I love using StumbleUpon. You’ve seen the cartoons on the Internet where StumbleUpon kills productivity and is the anathema of sleep. I agree with it 100% – it’s addicting. You select your interests, press Stumble, and viola! A page relevant to you pops up.
I wanted to drive Stumblers to this blog, so I tried an experiment. I paid Stumble $50.00 to promote my blog in certain categories for stumblers. Seems simple, right?
When I created my campaign for my cancer blog, I used the following keywords: Health, Cancer, Diabetes, Doctors/Surgeons, Family, Medical Science, Writing, Weight Loss, Nursing.
Every single one of those keywords are relevant to my cancer blog. Every. Single. One.
And yet the campaign was rejected. I got this nice form letter from StumbleUpon saying:
The ad was declined for the following reason(s):
One or more of the selected topics were incorrect for this content. We recommend you resubmit using the Auto-Target option.
I did not WANT to use the auto-target option. I wanted very SPECIFIC keywords to lead to my blog. I don’t know what their “auto-target” picks up on, and if I agree with it.
So I complained.
To their credit, I got a response within 15 minutes. Kudos to StumbleUpon for that. Still, all the agent did was tell me to resubmit with auto-target on.
This went on through 3 different attempts at submissions and finally I threw up my hands and let the auto-target do it’s job – and my campaign was approved.
I am disappointed and will not use StumbleUpon for advertising my blog again. This experiment failed. The Stumble robot has pigeonholed my blog with a series of topics that I may or may not approve of and I cannot change it. When I asked an agent to actually LOOK at my blog, they said my topics were too broad.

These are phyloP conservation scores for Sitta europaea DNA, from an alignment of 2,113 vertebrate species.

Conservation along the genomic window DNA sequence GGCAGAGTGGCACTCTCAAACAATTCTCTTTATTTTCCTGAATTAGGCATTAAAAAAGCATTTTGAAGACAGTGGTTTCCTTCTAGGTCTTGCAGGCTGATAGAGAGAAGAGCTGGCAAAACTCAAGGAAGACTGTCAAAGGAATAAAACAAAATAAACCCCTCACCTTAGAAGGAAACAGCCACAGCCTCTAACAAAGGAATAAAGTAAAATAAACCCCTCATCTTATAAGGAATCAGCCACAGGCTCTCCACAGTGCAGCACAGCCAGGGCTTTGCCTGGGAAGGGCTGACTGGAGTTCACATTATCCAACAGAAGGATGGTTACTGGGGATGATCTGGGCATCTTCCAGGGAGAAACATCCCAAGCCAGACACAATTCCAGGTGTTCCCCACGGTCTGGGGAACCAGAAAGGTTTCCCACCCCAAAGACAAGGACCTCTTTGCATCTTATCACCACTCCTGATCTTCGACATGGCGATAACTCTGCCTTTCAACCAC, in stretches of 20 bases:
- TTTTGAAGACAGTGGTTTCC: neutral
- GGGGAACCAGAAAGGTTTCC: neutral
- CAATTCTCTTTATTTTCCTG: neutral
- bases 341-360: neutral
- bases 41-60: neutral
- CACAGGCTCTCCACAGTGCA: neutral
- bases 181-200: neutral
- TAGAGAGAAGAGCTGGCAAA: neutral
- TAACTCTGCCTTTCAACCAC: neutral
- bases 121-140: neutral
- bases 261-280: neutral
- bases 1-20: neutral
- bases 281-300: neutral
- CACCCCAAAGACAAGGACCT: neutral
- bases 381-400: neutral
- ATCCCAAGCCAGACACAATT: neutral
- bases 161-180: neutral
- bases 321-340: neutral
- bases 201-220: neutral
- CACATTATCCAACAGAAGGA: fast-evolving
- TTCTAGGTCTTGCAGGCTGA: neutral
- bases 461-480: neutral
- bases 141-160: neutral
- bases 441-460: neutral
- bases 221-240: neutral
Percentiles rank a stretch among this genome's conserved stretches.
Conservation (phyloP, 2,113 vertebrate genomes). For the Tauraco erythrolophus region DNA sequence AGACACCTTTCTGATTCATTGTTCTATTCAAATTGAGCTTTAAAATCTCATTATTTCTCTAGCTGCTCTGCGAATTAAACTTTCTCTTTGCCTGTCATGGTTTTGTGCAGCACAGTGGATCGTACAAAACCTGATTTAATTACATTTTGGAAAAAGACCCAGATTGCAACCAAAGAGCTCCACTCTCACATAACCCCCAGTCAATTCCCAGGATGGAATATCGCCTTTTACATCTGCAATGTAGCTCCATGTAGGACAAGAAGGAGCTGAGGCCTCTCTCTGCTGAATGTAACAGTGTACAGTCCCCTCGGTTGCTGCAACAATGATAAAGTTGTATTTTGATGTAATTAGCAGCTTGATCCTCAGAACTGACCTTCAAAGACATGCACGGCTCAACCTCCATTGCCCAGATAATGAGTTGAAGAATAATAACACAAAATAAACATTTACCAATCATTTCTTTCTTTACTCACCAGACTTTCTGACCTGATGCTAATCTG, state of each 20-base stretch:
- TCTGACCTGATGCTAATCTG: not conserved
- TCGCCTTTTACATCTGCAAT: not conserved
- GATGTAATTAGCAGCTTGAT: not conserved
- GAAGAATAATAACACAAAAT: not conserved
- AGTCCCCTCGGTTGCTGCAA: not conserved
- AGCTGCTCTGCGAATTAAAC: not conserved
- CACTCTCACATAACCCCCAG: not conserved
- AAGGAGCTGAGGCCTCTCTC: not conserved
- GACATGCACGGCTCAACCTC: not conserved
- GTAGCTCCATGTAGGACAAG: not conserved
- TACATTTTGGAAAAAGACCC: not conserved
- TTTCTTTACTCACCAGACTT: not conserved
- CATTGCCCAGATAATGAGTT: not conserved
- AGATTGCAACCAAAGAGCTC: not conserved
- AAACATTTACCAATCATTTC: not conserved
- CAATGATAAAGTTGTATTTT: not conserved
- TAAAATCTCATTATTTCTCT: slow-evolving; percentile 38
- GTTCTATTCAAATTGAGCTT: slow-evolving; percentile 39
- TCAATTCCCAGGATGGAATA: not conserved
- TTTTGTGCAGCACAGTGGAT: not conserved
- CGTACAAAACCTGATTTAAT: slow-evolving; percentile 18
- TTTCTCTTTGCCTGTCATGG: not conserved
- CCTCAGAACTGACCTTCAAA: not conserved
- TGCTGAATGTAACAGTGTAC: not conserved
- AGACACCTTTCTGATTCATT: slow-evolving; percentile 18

I know what kinds of people I want to drive to my site. I know what keywords are appropriate. If Stumble had taken 2 minutes to LOOK at my blog they would have seen my suggestions were the correct ones. Instead, they relied on an algorithmic robot and did not let me, the expert, set the rules of his own campaign.
I’m getting traffic sent to my blog – but is is the right KIND of traffic? I just don’t know.
Well the only reason I found your blog at all is because of stumble upon. And frankly dont hold youself all high and mighty because you wrote an article about cancer (Like thousands of other people) and expect now a major website to do what you want. To stumble upon you are a little bug and I bet they don’t care if your on their site or not. And their robot most likely put your article in the right place. Where no one will find it.
And let the trolling begin.
wow, I don’t even understand where that guy’s troll meter is coming from.
anyway…you do bring up a good point….and I guess SU does too, in a sense. But if you paid that much…you should be able to use your own keywords.
The big issue that Stumble faces is making sure that the keywords really are relevant so the adverting is pertinent and accurate. I understand their need to tightly control that, but I feel there has to be some element of flexibility here. A reader of my blog would know that these keywords are indeed relevant.
I agree binary biker, to bad they banned me for using the same site. Any idea how to get it lifted?
I don’t know what really happened to your campaign, but SU paid discovery worked for me.
They are encouraging you to submit single posts not homepages. And also it’s best to use only one or two keywords (more is less).
I would like to critique the service eloquently but really the only thing I can say is this:
StumbleUpon sucks ass. You have to pay before they approve your campaign so if they reject it (as they did mine) you’re out whatever you paid and they won’t give you a refund. And the reasoning behind why they don’t approve stuff is pretty lame. They wouldn’t approve my site (after I paid the $25 for my campaign) because they don’t like sites that try to make money? (The official explanation was a little more technical than that but still, that’s what it boiled down to). If your business is your website you should be allowed to pay for a service that would theoretically make it more money, I don’t see what’s unethical about that. I mean, I could see them rejecting my campaign if my site were a paid porn site but somehow a site that reviews old Transformers toys doesn’t scream unethical pornography to me.